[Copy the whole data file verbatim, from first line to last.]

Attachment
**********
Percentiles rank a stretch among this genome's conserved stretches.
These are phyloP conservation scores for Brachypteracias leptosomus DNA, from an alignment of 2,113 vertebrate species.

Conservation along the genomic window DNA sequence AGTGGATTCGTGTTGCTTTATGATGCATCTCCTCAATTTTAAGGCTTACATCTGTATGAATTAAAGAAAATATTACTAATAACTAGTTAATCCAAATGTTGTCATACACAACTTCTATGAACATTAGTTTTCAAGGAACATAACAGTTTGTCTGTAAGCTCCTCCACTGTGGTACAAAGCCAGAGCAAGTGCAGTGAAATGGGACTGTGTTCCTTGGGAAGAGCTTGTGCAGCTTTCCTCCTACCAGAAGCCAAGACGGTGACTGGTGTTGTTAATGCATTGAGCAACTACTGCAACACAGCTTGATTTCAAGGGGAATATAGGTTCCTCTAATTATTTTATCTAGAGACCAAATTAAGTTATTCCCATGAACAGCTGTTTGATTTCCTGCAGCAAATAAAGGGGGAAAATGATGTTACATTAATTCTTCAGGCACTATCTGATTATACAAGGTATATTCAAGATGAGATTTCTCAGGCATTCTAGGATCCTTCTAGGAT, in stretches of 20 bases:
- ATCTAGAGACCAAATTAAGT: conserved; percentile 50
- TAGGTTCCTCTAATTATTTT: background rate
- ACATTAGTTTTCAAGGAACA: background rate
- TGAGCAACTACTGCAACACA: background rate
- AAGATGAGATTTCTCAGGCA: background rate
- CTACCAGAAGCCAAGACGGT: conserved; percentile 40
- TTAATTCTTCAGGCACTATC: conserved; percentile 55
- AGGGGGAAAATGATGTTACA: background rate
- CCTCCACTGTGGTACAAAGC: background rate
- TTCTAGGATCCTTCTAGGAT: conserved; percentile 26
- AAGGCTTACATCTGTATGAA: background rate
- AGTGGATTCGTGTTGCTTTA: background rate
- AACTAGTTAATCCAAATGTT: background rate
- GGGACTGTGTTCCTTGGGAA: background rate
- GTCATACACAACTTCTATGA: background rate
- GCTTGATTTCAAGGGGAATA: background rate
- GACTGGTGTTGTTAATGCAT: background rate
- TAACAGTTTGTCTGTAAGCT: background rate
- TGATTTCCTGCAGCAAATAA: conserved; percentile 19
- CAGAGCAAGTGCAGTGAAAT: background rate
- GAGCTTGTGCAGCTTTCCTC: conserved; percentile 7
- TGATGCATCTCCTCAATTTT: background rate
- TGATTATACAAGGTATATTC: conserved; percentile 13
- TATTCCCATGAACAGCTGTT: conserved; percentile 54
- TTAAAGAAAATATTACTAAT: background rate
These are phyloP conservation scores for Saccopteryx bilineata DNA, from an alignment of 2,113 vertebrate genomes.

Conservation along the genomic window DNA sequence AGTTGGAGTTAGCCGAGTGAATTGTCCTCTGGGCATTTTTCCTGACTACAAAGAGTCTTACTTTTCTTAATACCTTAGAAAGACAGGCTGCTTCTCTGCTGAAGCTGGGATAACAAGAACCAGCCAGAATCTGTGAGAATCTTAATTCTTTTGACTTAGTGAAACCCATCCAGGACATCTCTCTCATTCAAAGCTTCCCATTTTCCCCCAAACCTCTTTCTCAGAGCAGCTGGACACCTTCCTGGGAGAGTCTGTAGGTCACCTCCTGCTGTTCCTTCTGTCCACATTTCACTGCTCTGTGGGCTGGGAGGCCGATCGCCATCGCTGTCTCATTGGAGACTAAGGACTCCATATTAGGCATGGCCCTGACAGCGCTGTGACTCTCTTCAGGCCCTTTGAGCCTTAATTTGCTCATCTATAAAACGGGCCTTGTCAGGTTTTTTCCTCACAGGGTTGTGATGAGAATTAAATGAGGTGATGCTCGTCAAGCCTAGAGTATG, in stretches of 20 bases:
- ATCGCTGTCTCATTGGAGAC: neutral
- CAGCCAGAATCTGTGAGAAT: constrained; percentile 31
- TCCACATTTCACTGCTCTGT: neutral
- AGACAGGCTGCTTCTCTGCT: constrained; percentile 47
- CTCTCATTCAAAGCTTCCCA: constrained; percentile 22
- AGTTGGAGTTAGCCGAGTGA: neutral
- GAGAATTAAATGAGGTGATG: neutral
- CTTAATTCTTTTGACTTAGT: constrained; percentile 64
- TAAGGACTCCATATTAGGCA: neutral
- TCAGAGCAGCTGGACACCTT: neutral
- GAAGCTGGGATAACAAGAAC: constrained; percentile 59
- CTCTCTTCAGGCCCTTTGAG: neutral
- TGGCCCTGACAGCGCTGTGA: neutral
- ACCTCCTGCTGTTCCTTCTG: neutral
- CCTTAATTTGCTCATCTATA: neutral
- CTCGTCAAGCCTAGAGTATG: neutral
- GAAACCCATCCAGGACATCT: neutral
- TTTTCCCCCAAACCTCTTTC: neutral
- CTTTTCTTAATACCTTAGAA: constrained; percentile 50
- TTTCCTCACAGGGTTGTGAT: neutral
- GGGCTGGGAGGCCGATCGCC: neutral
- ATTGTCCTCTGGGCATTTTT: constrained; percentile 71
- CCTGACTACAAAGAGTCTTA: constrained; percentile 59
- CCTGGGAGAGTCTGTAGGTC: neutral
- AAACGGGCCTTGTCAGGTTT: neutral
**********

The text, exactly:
Percentiles rank a stretch among this genome's conserved stretches.
These are phyloP conservation scores for Brachypteracias leptosomus DNA, from an alignment of 2,113 vertebrate species.

Conservation along the genomic window DNA sequence AGTGGATTCGTGTTGCTTTATGATGCATCTCCTCAATTTTAAGGCTTACATCTGTATGAATTAAAGAAAATATTACTAATAACTAGTTAATCCAAATGTTGTCATACACAACTTCTATGAACATTAGTTTTCAAGGAACATAACAGTTTGTCTGTAAGCTCCTCCACTGTGGTACAAAGCCAGAGCAAGTGCAGTGAAATGGGACTGTGTTCCTTGGGAAGAGCTTGTGCAGCTTTCCTCCTACCAGAAGCCAAGACGGTGACTGGTGTTGTTAATGCATTGAGCAACTACTGCAACACAGCTTGATTTCAAGGGGAATATAGGTTCCTCTAATTATTTTATCTAGAGACCAAATTAAGTTATTCCCATGAACAGCTGTTTGATTTCCTGCAGCAAATAAAGGGGGAAAATGATGTTACATTAATTCTTCAGGCACTATCTGATTATACAAGGTATATTCAAGATGAGATTTCTCAGGCATTCTAGGATCCTTCTAGGAT, in stretches of 20 bases:
- ATCTAGAGACCAAATTAAGT: conserved; percentile 50
- TAGGTTCCTCTAATTATTTT: background rate
- ACATTAGTTTTCAAGGAACA: background rate
- TGAGCAACTACTGCAACACA: background rate
- AAGATGAGATTTCTCAGGCA: background rate
- CTACCAGAAGCCAAGACGGT: conserved; percentile 40
- TTAATTCTTCAGGCACTATC: conserved; percentile 55
- AGGGGGAAAATGATGTTACA: background rate
- CCTCCACTGTGGTACAAAGC: background rate
- TTCTAGGATCCTTCTAGGAT: conserved; percentile 26
- AAGGCTTACATCTGTATGAA: background rate
- AGTGGATTCGTGTTGCTTTA: background rate
- AACTAGTTAATCCAAATGTT: background rate
- GGGACTGTGTTCCTTGGGAA: background rate
- GTCATACACAACTTCTATGA: background rate
- GCTTGATTTCAAGGGGAATA: background rate
- GACTGGTGTTGTTAATGCAT: background rate
- TAACAGTTTGTCTGTAAGCT: background rate
- TGATTTCCTGCAGCAAATAA: conserved; percentile 19
- CAGAGCAAGTGCAGTGAAAT: background rate
- GAGCTTGTGCAGCTTTCCTC: conserved; percentile 7
- TGATGCATCTCCTCAATTTT: background rate
- TGATTATACAAGGTATATTC: conserved; percentile 13
- TATTCCCATGAACAGCTGTT: conserved; percentile 54
- TTAAAGAAAATATTACTAAT: background rate
These are phyloP conservation scores for Saccopteryx bilineata DNA, from an alignment of 2,113 vertebrate genomes.

Conservation along the genomic window DNA sequence AGTTGGAGTTAGCCGAGTGAATTGTCCTCTGGGCATTTTTCCTGACTACAAAGAGTCTTACTTTTCTTAATACCTTAGAAAGACAGGCTGCTTCTCTGCTGAAGCTGGGATAACAAGAACCAGCCAGAATCTGTGAGAATCTTAATTCTTTTGACTTAGTGAAACCCATCCAGGACATCTCTCTCATTCAAAGCTTCCCATTTTCCCCCAAACCTCTTTCTCAGAGCAGCTGGACACCTTCCTGGGAGAGTCTGTAGGTCACCTCCTGCTGTTCCTTCTGTCCACATTTCACTGCTCTGTGGGCTGGGAGGCCGATCGCCATCGCTGTCTCATTGGAGACTAAGGACTCCATATTAGGCATGGCCCTGACAGCGCTGTGACTCTCTTCAGGCCCTTTGAGCCTTAATTTGCTCATCTATAAAACGGGCCTTGTCAGGTTTTTTCCTCACAGGGTTGTGATGAGAATTAAATGAGGTGATGCTCGTCAAGCCTAGAGTATG, in stretches of 20 bases:
- ATCGCTGTCTCATTGGAGAC: neutral
- CAGCCAGAATCTGTGAGAAT: constrained; percentile 31
- TCCACATTTCACTGCTCTGT: neutral
- AGACAGGCTGCTTCTCTGCT: constrained; percentile 47
- CTCTCATTCAAAGCTTCCCA: constrained; percentile 22
- AGTTGGAGTTAGCCGAGTGA: neutral
- GAGAATTAAATGAGGTGATG: neutral
- CTTAATTCTTTTGACTTAGT: constrained; percentile 64
- TAAGGACTCCATATTAGGCA: neutral
- TCAGAGCAGCTGGACACCTT: neutral
- GAAGCTGGGATAACAAGAAC: constrained; percentile 59
- CTCTCTTCAGGCCCTTTGAG: neutral
- TGGCCCTGACAGCGCTGTGA: neutral
- ACCTCCTGCTGTTCCTTCTG: neutral
- CCTTAATTTGCTCATCTATA: neutral
- CTCGTCAAGCCTAGAGTATG: neutral
- GAAACCCATCCAGGACATCT: neutral
- TTTTCCCCCAAACCTCTTTC: neutral
- CTTTTCTTAATACCTTAGAA: constrained; percentile 50
- TTTCCTCACAGGGTTGTGAT: neutral
- GGGCTGGGAGGCCGATCGCC: neutral
- ATTGTCCTCTGGGCATTTTT: constrained; percentile 71
- CCTGACTACAAAGAGTCTTA: constrained; percentile 59
- CCTGGGAGAGTCTGTAGGTC: neutral
- AAACGGGCCTTGTCAGGTTT: neutral